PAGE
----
Then, a heat treatment for activating the impurity element serving as a donor and the impurity element serving as an acceptor is performed.

Subsequently, insulating layers 139 and 141 are formed and then a hydrogenation treatment by heating is performed (see FIG. 9C). Each of the insulating layers 139 and 141 can be formed by a CVD method to have a single-layer structure or a stacked-layer structure using a silicon oxide layer, a silicon nitride layer, a silicon oxynitride layer, and/or a silicon nitride oxide layer. When the insulating layer 139 is formed by a CVD method, a hydrogen content of the insulating layer 139 becomes higher, which makes it possible to hydrogenate the channel regions 129 and 137 and the high-concentration impurity regions 125, 127, 133, and 135 by a heat treatment, so that a dangling bond can be terminated by hydrogen and defects can be reduced.

Note that planarity of the insulating layer 141 can be high when the insulating layer 141 is formed using an inorganic material such as silicon oxide or boron phosphorus silicon glass (BPSG), or an organic material such as polyimide or acrylic.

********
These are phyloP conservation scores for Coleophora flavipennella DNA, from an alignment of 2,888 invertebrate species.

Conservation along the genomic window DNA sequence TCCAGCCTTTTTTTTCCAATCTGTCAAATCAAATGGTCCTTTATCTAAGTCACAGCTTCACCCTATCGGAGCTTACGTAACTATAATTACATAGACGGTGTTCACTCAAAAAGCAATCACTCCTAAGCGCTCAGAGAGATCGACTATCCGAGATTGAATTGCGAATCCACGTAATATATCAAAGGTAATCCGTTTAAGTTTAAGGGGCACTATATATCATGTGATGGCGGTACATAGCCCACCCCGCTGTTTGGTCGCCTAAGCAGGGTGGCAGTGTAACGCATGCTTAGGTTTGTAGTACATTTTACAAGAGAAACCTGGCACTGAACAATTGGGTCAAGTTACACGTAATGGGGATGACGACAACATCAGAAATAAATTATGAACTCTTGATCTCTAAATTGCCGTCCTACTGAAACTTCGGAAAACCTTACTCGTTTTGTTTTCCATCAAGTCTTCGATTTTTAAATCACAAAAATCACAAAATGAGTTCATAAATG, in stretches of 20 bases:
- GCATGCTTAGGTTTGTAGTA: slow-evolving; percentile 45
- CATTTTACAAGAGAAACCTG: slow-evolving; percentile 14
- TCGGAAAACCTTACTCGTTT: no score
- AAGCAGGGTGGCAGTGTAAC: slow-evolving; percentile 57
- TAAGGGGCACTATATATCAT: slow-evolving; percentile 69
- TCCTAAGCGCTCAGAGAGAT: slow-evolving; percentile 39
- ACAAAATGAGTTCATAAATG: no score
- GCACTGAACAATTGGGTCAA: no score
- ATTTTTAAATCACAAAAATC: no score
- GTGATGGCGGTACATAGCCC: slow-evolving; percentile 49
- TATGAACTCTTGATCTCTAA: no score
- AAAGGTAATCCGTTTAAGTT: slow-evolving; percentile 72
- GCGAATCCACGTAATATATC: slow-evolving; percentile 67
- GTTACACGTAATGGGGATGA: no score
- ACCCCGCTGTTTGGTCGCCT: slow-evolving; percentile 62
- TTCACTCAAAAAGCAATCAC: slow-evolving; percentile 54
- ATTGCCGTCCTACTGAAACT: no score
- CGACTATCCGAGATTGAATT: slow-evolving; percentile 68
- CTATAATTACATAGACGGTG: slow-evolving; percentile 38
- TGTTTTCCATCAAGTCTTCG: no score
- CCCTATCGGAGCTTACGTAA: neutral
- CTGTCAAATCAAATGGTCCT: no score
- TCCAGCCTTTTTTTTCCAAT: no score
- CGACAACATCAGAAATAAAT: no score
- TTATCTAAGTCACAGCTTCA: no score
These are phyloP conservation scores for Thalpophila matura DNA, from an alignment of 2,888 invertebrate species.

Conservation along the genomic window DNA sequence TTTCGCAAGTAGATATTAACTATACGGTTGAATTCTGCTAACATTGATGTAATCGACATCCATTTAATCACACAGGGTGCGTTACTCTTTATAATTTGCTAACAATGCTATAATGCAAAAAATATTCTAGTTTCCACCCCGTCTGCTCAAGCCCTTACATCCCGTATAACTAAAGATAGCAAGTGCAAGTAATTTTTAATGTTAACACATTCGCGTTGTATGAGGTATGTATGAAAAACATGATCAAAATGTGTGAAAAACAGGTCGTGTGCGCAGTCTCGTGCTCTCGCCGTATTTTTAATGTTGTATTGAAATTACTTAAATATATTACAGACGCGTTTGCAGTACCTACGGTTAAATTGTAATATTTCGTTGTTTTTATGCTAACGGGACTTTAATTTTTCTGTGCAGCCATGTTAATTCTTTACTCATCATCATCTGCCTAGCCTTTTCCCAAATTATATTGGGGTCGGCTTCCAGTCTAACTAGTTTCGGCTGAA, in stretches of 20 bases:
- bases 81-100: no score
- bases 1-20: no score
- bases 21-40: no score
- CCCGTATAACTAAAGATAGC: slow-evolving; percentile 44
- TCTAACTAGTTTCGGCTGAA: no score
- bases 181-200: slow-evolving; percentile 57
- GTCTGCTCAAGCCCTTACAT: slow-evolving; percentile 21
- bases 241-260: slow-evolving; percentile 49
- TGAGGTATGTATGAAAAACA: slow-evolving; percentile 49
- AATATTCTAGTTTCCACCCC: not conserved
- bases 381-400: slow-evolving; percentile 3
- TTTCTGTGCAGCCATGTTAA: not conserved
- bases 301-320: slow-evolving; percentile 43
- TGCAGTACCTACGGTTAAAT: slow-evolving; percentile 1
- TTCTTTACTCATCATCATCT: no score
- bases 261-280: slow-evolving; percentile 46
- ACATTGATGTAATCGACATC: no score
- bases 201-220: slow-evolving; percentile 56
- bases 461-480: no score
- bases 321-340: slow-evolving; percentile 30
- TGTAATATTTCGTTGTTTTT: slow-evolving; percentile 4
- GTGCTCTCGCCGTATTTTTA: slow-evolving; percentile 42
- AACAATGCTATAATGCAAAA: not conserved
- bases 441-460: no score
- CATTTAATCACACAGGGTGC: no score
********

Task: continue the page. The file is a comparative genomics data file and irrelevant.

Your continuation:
After that, the insulating layers 139 and 141 are partly etched, so that contact holes are formed; then, wirings 143, 145, 147, and 149 which are in contact with the high-concentration impurity regions 125, 127, 133, and 135 are formed.

Each of the wirings 143, 145, 147, and 149 can be formed with a single layer or a stack layer using a metal material such as molybdenum, titanium, tantalum, tungsten, aluminum, copper, neodymium, or scandium, or an alloy material which contains any of these materials as a main component. The wirings 143, 145, 147, and 149 function as source electrodes and drain electrodes.

Through the above steps, a semiconductor device including an n-channel thin film transistor 151 and a p-channel thin film transistor 153 can be manufactured (see FIG. 9D). The n-channel thin film transistor 151 includes the high-concentration impurity regions 133 and 135 to which phosphorus is added. The p-channel thin film transistor 153 includes the high-concentration impurity regions 125 and 127 to which boron is added.

Although the method for manufacturing a thin film transistor is described in this embodiment, a variety of semiconductor elements such as a capacitor and a resistor can also be formed together with the thin film transistor.

This embodiment can be combined with any of the other embodiments as appropriate.

Embodiment 5